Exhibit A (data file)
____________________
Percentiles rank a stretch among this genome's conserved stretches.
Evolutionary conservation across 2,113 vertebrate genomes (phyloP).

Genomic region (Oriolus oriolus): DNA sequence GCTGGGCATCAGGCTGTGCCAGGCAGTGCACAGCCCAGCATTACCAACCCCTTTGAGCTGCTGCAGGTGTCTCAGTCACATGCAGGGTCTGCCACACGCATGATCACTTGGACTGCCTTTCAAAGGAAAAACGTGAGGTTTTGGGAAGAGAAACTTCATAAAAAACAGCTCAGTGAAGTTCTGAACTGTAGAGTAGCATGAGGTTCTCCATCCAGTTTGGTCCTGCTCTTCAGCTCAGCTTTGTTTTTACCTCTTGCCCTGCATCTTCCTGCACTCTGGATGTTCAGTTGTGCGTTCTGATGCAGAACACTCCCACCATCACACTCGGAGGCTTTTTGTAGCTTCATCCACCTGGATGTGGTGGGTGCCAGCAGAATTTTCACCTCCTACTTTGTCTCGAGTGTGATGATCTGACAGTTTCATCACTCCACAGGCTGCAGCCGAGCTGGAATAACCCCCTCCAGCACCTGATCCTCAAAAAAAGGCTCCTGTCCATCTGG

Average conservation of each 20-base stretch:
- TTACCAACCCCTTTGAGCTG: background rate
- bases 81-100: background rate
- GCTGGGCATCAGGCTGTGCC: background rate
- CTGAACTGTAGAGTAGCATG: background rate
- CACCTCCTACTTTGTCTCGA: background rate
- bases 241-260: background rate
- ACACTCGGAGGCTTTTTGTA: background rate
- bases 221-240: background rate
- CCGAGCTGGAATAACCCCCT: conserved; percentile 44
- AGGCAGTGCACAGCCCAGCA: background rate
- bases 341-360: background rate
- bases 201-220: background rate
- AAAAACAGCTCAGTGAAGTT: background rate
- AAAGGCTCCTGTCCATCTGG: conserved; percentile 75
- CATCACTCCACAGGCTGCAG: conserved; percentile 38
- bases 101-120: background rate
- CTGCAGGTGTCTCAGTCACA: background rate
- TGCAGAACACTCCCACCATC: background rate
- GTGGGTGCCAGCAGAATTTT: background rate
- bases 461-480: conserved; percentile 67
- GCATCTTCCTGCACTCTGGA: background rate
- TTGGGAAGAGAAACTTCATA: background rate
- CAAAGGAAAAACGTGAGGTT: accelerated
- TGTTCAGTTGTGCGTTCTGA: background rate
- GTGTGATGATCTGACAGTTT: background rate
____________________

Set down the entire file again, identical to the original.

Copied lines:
Percentiles rank a stretch among this genome's conserved stretches.
Evolutionary conservation across 2,113 vertebrate genomes (phyloP).

Genomic region (Oriolus oriolus): DNA sequence GCTGGGCATCAGGCTGTGCCAGGCAGTGCACAGCCCAGCATTACCAACCCCTTTGAGCTGCTGCAGGTGTCTCAGTCACATGCAGGGTCTGCCACACGCATGATCACTTGGACTGCCTTTCAAAGGAAAAACGTGAGGTTTTGGGAAGAGAAACTTCATAAAAAACAGCTCAGTGAAGTTCTGAACTGTAGAGTAGCATGAGGTTCTCCATCCAGTTTGGTCCTGCTCTTCAGCTCAGCTTTGTTTTTACCTCTTGCCCTGCATCTTCCTGCACTCTGGATGTTCAGTTGTGCGTTCTGATGCAGAACACTCCCACCATCACACTCGGAGGCTTTTTGTAGCTTCATCCACCTGGATGTGGTGGGTGCCAGCAGAATTTTCACCTCCTACTTTGTCTCGAGTGTGATGATCTGACAGTTTCATCACTCCACAGGCTGCAGCCGAGCTGGAATAACCCCCTCCAGCACCTGATCCTCAAAAAAAGGCTCCTGTCCATCTGG

Average conservation of each 20-base stretch:
- TTACCAACCCCTTTGAGCTG: background rate
- bases 81-100: background rate
- GCTGGGCATCAGGCTGTGCC: background rate
- CTGAACTGTAGAGTAGCATG: background rate
- CACCTCCTACTTTGTCTCGA: background rate
- bases 241-260: background rate
- ACACTCGGAGGCTTTTTGTA: background rate
- bases 221-240: background rate
- CCGAGCTGGAATAACCCCCT: conserved; percentile 44
- AGGCAGTGCACAGCCCAGCA: background rate
- bases 341-360: background rate
- bases 201-220: background rate
- AAAAACAGCTCAGTGAAGTT: background rate
- AAAGGCTCCTGTCCATCTGG: conserved; percentile 75
- CATCACTCCACAGGCTGCAG: conserved; percentile 38
- bases 101-120: background rate
- CTGCAGGTGTCTCAGTCACA: background rate
- TGCAGAACACTCCCACCATC: background rate
- GTGGGTGCCAGCAGAATTTT: background rate
- bases 461-480: conserved; percentile 67
- GCATCTTCCTGCACTCTGGA: background rate
- TTGGGAAGAGAAACTTCATA: background rate
- CAAAGGAAAAACGTGAGGTT: accelerated
- TGTTCAGTTGTGCGTTCTGA: background rate
- GTGTGATGATCTGACAGTTT: background rate